Over the coming months, Alan McClay, Better Cotton Initiative CEO, will be sharing thoughts and insights through a blog series about the impact of the Covid-19 pandemic on cotton farming communities and the sector as a whole. Now, more than ever, the cotton and textile sector must come together to support one another and share the burden so that we can mitigate the damages and emerge on the other end of this crisis.

In the first blog of the series, McClay explores the importance of protecting those at the origin of the supply chain — cotton farming communities — and why we must work together to promote a sustainable recovery.

We Must Protect Farmer Livelihoods and Build Resilience Collectively

The impact of the Covid-19 pandemic on our lives and on the global economy has been amply documented. I will not repeat here the information or headlines found round the world that document the profound and lasting consequences across all sectors of society. In short, the impact on health care systems, economies, social capital and beyond is real and devastating.

BCI exists to improve farmer livelihoods through the adoption of more sustainable practices. I propose to bring the farmers to the centre of this conversation and share a few insights that are crucial for the cotton and textile sector to consider during this period.

  1. First, Look Upstream to the Origin of the Supply Chain

More than 250 million people worldwide – mostly in developing countries – depend on cotton farming for their livelihoods. 99% of them are smallholders. Most smallholder farmers enjoyed little economic stability prior to this health crisis and have no safety net to fall back on.

Consumption patterns are shifting, and cotton prices have dropped significantly. Movement restrictions in many regions are affecting access to seeds, fertilisers and other inputs. These same restrictions may also impact the ability of farmers to gain access to labour from the community and to hire seasonal workers during harvest. Beyond this, smallholders are an at-risk, ageing population, and most are based in poor, rural communities where social distancing and protective health measures are simply not feasible.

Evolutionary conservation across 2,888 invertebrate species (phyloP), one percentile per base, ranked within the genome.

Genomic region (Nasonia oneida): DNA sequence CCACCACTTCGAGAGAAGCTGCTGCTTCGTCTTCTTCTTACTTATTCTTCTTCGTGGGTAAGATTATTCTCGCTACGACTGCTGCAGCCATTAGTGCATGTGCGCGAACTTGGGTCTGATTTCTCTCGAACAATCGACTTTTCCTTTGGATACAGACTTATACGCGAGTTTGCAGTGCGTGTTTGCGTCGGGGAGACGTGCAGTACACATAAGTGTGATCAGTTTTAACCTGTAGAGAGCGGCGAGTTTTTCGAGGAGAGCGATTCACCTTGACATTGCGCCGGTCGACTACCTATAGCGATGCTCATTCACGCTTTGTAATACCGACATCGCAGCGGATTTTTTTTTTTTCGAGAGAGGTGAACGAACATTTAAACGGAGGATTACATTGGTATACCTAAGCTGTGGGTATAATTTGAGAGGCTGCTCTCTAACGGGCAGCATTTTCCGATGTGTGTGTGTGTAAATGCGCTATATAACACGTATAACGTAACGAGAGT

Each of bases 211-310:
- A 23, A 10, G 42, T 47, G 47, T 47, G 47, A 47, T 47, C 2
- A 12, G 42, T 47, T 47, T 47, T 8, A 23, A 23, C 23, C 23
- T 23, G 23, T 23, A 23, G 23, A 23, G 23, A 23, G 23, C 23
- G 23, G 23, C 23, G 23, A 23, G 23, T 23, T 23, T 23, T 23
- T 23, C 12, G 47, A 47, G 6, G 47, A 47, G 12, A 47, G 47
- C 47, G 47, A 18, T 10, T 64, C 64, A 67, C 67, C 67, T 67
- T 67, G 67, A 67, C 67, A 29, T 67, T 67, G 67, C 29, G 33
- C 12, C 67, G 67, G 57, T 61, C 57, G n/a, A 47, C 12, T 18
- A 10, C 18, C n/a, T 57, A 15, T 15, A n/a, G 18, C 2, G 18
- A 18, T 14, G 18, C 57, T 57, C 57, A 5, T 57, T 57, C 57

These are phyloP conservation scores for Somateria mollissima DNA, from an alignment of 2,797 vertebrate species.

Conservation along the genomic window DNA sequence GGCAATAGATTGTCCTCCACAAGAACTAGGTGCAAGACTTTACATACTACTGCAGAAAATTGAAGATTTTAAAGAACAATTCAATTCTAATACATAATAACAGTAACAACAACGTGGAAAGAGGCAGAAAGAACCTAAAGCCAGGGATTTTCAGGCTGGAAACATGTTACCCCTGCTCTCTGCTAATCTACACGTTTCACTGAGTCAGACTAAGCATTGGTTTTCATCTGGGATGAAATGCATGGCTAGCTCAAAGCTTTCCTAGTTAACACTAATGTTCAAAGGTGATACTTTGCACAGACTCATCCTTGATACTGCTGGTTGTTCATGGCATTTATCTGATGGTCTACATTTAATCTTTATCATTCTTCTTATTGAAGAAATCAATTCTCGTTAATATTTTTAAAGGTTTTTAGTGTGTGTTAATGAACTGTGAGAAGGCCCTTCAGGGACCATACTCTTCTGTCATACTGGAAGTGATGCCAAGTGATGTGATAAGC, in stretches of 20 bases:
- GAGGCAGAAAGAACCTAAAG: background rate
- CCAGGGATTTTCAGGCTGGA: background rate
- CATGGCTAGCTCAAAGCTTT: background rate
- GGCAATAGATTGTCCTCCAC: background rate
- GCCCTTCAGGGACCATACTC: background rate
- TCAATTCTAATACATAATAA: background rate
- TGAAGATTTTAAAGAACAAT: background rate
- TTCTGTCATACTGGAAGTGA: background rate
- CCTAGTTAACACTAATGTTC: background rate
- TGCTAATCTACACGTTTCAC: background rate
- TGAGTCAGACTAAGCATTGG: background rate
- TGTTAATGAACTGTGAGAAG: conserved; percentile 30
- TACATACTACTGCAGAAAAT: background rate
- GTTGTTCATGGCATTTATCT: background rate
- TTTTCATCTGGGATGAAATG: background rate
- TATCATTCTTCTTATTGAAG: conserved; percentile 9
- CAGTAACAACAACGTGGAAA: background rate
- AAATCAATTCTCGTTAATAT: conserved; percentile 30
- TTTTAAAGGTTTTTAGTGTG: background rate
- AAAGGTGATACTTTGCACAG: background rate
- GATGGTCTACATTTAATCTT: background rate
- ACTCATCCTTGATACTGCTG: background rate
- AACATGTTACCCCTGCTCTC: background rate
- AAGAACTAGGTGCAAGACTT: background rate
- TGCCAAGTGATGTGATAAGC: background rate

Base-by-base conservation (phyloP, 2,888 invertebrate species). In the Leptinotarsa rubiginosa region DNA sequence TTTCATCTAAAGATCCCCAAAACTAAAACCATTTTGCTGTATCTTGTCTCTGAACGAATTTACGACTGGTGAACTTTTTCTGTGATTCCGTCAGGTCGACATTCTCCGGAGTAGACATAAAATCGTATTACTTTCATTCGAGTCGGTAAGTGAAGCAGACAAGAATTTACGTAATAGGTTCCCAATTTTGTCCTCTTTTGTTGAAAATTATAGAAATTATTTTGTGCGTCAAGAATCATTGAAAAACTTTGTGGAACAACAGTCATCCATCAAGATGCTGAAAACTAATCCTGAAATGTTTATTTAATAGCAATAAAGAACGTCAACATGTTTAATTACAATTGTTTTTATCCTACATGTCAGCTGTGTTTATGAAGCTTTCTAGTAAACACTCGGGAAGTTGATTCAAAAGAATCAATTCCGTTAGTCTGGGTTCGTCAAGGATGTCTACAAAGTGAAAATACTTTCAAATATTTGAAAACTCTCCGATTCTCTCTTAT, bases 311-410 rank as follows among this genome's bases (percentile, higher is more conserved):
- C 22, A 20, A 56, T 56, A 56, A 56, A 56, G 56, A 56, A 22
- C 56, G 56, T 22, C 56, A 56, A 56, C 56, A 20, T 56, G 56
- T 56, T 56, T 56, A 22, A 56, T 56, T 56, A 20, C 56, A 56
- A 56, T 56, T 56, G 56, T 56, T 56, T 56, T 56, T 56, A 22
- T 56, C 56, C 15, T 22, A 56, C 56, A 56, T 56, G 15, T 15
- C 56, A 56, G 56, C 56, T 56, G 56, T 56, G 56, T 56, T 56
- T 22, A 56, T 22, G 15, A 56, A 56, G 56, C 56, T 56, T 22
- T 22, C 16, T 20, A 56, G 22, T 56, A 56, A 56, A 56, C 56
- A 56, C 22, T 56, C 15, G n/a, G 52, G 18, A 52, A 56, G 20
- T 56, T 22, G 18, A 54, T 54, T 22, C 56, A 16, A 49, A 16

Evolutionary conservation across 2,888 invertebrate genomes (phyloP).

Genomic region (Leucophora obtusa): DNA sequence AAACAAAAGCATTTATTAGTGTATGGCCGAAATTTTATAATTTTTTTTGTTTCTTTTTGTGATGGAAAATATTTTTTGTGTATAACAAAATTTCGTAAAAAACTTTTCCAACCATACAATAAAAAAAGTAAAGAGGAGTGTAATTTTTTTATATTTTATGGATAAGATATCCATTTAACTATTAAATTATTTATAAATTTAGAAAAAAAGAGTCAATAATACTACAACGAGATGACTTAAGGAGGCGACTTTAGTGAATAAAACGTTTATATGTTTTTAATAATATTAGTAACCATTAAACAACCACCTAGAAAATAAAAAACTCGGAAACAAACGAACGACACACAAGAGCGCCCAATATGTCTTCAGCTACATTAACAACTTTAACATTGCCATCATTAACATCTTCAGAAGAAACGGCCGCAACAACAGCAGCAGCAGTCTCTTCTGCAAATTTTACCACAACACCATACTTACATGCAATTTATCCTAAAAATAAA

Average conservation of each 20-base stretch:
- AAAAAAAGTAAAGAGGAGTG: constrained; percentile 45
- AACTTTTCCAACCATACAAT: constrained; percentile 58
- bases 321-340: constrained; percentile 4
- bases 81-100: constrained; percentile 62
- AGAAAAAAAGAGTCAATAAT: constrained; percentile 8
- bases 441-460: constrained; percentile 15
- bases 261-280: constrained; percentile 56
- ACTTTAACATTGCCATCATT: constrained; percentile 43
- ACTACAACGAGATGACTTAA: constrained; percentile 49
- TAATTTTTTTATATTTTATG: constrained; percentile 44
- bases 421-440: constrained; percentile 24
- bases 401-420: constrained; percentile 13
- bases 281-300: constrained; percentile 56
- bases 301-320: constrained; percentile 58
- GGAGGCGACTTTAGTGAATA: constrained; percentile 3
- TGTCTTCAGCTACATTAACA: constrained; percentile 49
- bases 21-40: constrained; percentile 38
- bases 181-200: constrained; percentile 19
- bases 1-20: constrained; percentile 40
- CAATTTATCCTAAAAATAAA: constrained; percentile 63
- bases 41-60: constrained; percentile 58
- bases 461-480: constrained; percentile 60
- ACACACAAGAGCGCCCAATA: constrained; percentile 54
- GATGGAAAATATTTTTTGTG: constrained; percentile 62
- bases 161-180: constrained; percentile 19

BCI is taking steps quickly to leverage our vast networks of partners, farmers and farm workers to promote physical and economic health. (I will share details of this in my next blog.)

  1. Responsible Business Conduct Is Important Now More Than Ever

Nearly all high street brick and mortar retail, including fashion, closed from one day to the next. Demand has been decimated.

With a view to the recovery which will eventually arrive, as a sector we need to protect the future of businesses throughout the textile and fashion supply chain. Companies at all stages need to investigate how to support their suppliers’ payment conditions, and in turn, work for some flexibility in their own obligations. Many western governments are offering compensation for companies who will have had to put some or all staff on furlough. The breathing room that the cash provides can be used to help the beneficiaries’ trading partners up and down the supply chain with easier payment terms, trade financing or other tools and techniques to facilitate each player’s chance of survival.

If this does not happen, the effects will be devastating for large swathes of the value chain, and ultimately trickle up to impact one of the most vulnerable pieces of the puzzle – cotton farming communities.

  1. Call to Action: Build Resilience through Unity

I would like to underscore the importance of facing this crisis together and working in concert throughout the sector to mitigate the damage, share the burden and support the whole supply chain in seeing through the crisis so that we can all emerge on the other side of this. The best way for us to make a solid and sustainable recovery is to meet the crash and the constraints it has imposed – together.

We know that all of us need to manage a severe downturn now. However, we also know that we can build a strong recovery if we all work together. BCI is committed to doing that and is open to considering all kinds of creative thinking in order to support farming communities during, and long after, this crisis. We shall share some of that thinking in the next blog.

This is the first of a series of blog posts from Alan McClay, BCI CEO, which will be shared on the BCI website over the course of the next few months.

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